How to Make Mandarin Orange Marmalade [Small Batch]

Last Updated on

Posts may be sponsored. This post contains affiliate links, which means I will make a commission at no extra cost to you should you click through and make a purchase. As an Amazon Associate I earn from qualifying purchases.

Are you wondering how to make mandarin orange marmalade? I have always made our own jams and jellies.  If you’ve never tasted homemade jam, jelly, preserves or marmalade, you don’t know what you’re missing.  There is just no comparison to the type you buy at the store. 

How to Make Mandarin Orange Marmalade [Small Batch]

How to Make Mandarin Orange Marmalade

I’ve made a number of different types of jams and jellies throughout the years.  Many times, I put up raspberry and rhubarb jams.  We have them growing in our yard so there are lots available each year.   Since my parents have grapes and apples in their yard, these are popular choices as well. When we go strawberry and blueberry picking, I use them for jam. 

How to make natural orange marmalade

Like what you see here? Make sure you are following Confessions of an Overworked Mom for more healthy country living ideas!
Facebook | Pinterest | Instagram | Twitter | YouTube

There are a few types of jams and jellies that I see as a special treat. Orange marmalade is one of them.  In the past, I have made orange marmalade several times but I have never tried making mandarin orange marmalade. The mandarin orange is smaller than a traditional orange and a bit sweeter.  I find mandarin oranges much easier to peel so this is the variety I usually pick up for snacking.  Since I enjoy snacking on them so much, I decided it was time to learn how to make mandarin orange marmalade.

A bag of Halos on a cutting board

Mandarin vs orange

Mandarin orange marmalade has a milder taste than traditional orange marmalade.  This recipe makes a small batch of marmalade which works perfectly for us. I generally only put marmalade on toast so I don’t need as many jars as I normally make for a jam that the kids put on peanut butter and jam sandwiches.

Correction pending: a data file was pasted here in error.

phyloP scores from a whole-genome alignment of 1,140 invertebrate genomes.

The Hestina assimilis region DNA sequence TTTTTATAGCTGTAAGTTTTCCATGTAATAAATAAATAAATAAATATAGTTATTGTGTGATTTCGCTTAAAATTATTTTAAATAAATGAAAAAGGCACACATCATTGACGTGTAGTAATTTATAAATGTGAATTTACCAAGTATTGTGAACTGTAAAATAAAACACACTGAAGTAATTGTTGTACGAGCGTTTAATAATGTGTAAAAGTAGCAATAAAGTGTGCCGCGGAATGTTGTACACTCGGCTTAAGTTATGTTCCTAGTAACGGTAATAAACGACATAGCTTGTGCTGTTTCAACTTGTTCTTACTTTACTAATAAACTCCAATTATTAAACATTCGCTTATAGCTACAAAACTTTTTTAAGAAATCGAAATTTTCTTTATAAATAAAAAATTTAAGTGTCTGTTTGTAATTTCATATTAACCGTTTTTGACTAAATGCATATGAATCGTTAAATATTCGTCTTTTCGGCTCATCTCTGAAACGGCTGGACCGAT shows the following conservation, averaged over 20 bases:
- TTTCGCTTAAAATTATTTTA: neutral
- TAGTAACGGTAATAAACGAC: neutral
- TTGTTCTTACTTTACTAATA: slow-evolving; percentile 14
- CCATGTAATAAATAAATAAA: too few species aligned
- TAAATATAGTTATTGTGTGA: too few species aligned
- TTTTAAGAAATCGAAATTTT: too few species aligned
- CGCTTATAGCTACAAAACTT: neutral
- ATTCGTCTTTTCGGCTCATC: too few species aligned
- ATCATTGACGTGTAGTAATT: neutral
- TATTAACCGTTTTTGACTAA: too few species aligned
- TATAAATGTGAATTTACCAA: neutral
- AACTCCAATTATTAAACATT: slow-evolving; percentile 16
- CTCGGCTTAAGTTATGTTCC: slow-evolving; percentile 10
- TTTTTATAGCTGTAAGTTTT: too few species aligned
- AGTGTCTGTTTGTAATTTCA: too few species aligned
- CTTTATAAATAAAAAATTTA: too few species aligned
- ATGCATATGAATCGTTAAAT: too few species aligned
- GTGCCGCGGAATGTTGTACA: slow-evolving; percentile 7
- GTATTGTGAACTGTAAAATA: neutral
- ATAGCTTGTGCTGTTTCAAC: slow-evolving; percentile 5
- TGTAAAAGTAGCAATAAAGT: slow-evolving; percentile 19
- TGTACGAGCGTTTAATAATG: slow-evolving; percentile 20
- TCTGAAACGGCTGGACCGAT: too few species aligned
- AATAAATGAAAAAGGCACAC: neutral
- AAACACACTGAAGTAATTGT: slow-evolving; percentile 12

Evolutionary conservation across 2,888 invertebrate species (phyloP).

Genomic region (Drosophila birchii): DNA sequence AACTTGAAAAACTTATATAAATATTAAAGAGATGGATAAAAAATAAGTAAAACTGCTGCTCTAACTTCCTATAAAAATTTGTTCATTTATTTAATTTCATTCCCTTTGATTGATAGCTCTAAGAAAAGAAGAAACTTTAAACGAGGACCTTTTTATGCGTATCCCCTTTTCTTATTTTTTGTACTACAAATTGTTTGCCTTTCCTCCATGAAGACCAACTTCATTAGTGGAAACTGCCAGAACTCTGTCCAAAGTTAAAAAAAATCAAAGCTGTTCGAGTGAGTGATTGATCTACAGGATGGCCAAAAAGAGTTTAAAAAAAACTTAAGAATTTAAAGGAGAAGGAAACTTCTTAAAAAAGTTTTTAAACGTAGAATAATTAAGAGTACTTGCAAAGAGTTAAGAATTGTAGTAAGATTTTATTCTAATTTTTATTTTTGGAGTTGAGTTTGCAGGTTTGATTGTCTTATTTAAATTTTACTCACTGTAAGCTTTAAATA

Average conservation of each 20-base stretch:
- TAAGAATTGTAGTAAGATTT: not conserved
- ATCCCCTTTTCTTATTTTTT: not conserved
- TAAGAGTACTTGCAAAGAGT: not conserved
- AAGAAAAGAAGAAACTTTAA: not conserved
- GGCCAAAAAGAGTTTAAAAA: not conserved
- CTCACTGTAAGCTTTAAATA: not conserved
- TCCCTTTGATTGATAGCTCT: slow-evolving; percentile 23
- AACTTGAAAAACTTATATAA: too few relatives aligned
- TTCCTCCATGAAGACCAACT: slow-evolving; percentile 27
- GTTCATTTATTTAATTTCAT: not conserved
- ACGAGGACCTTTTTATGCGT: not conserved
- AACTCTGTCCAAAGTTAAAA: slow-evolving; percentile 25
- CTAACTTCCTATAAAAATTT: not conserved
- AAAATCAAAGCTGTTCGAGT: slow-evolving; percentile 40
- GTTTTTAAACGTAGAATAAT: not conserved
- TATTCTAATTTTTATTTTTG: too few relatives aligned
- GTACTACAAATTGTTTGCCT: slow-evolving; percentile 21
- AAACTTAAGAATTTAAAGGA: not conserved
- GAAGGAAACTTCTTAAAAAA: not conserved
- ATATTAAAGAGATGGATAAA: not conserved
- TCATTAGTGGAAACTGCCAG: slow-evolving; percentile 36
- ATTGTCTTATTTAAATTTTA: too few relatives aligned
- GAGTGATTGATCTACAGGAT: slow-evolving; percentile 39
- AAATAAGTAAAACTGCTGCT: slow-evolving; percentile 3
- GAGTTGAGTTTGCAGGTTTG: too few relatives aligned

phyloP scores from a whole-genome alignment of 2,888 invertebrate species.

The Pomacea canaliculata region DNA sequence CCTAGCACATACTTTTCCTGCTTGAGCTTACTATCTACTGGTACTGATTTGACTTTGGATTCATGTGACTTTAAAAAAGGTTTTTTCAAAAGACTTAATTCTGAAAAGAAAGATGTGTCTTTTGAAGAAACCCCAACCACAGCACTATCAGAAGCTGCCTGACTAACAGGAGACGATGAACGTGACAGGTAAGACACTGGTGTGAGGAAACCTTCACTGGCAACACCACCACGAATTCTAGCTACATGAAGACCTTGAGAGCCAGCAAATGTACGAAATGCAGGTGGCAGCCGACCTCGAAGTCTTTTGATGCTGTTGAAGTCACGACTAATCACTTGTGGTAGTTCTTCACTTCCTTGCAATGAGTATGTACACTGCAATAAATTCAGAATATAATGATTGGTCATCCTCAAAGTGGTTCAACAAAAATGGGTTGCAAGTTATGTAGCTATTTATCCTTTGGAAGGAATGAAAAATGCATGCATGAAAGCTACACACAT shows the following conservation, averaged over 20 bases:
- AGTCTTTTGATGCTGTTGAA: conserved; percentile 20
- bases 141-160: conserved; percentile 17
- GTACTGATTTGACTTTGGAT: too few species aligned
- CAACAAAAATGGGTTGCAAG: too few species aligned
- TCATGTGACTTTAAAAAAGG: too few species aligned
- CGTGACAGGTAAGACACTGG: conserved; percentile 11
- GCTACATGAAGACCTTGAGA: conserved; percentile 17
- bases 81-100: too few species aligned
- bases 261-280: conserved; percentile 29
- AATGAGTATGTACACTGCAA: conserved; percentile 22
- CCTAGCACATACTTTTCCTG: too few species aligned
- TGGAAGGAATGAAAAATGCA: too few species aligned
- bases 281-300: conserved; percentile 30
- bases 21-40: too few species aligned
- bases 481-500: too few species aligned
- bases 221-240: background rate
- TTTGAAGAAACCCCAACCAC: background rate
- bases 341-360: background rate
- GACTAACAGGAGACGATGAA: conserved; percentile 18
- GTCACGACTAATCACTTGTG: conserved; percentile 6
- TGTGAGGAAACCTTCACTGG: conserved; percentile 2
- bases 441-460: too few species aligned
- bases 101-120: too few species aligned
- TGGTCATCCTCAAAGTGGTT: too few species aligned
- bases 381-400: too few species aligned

orange zest in a pot

Just in case you’re wondering what the heck the difference is between jam, jelly, preserves, and marmalade, I should probably explain:

  • Jelly – Jellies are clear and contain no “pieces” of fruit. Typically, a jelly is made from the strained juice of the fruit.
  • Jam – Jams are thicker than jelly and contain the pulp and seeds of the fruit but not generally larger pieces of fruit.
  • Preserves – Preserves are thicker than jam and contain the pulp of the fruit, seeds and larger pieces of fruit.
  • Marmalade – Marmalade is a fruit preserve that is made from citrus fruit and also has the peel of the fruit added.

How to Make Mandarin Orange Marmalade [Small Batch]

A great gift idea

Mandarin orange marmalade is such a pretty gift to give and looks very festive with the red from the cranberries along with the orange and yellow from the citrus.   Put a jar of mandarin orange marmalade in a gift basket along with a loaf of homemade bread and some cloth napkins and you are all set for a pretty handmade gift.

How to Make Mandarin Orange Marmalade [Small Batch]

How do you know when marmalade is done?

If you let the marmalade sit for a moment and push back the edge with a wooden spoon, it should hold its shape slightly before filling the space again. I’ve never had a problem following the steps for this mandarin orange marmalade.

Making Mandarin orange marmalade

How do you thicken homemade marmalade?

If you follow the simple directions below, it should thicken up just fine. But, if you’re having problems, you can add a bit of pectin to a small amount of warm water and mix. Then slowly add the pectin and water mixture to the marmalade and stir until it thickens. Do not add the pectin directly to the mandarin orange marmalade as it may lump up. 

Here are some tips in this post from Kitchnn for helping your jam set up. If you still cannot get your jam or marmalade to thicken, don’t worry. You can still enjoy it on top of ice cream as an ice cream topping. It tastes just as good.

a row of jams on a shelf

If you like homemade jams and jellies like this easy orange marmalade, you may also like these. Remember that homemade jams, jellies, and marmalades make wonderful gift ideas over the holidays. You can add a loaf of freshly baked bread and a kitchen towel along with the jam to a basket. It makes a wonderful homemade gift.

Mandarin orange chicken in a bowl

So, if you want a few mandarin orange recipes, why not try one of these:

Yield: 2

Mandarin Orange Marmalade

How to Make Mandarin Orange Marmalade

You will love this easy Mandarin orange marmalade recipe that makes a small batch.

Prep Time 30 minutes
Cook Time 10 minutes
Total Time 40 minutes